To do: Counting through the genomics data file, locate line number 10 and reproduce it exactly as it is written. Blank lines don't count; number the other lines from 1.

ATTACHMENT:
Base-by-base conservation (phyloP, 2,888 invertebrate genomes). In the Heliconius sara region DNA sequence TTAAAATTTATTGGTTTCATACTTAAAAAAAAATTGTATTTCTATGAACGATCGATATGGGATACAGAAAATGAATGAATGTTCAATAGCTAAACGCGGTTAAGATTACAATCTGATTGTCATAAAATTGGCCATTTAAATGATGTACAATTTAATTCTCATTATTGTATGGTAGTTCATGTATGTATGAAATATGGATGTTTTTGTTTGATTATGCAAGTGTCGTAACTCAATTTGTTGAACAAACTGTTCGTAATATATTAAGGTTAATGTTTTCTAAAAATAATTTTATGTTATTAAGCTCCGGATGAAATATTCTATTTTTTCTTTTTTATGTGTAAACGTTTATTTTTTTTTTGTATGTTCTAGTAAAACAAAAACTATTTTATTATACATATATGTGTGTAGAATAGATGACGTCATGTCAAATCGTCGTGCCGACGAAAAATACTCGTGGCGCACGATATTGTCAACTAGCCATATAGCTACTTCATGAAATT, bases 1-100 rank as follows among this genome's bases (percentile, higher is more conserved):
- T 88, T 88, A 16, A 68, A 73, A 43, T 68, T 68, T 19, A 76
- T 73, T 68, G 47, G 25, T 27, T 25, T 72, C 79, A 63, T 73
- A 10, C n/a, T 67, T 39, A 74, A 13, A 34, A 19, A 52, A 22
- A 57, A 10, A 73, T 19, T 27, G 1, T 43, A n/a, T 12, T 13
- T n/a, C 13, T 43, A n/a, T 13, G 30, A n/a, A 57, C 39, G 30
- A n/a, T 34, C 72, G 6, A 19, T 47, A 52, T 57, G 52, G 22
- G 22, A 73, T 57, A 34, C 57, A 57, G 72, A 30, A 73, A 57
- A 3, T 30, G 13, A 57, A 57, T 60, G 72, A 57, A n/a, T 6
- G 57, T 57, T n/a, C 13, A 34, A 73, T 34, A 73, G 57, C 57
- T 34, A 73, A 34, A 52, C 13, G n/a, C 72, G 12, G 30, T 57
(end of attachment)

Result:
- G 57, T 57, T n/a, C 13, A 34, A 73, T 34, A 73, G 57, C 57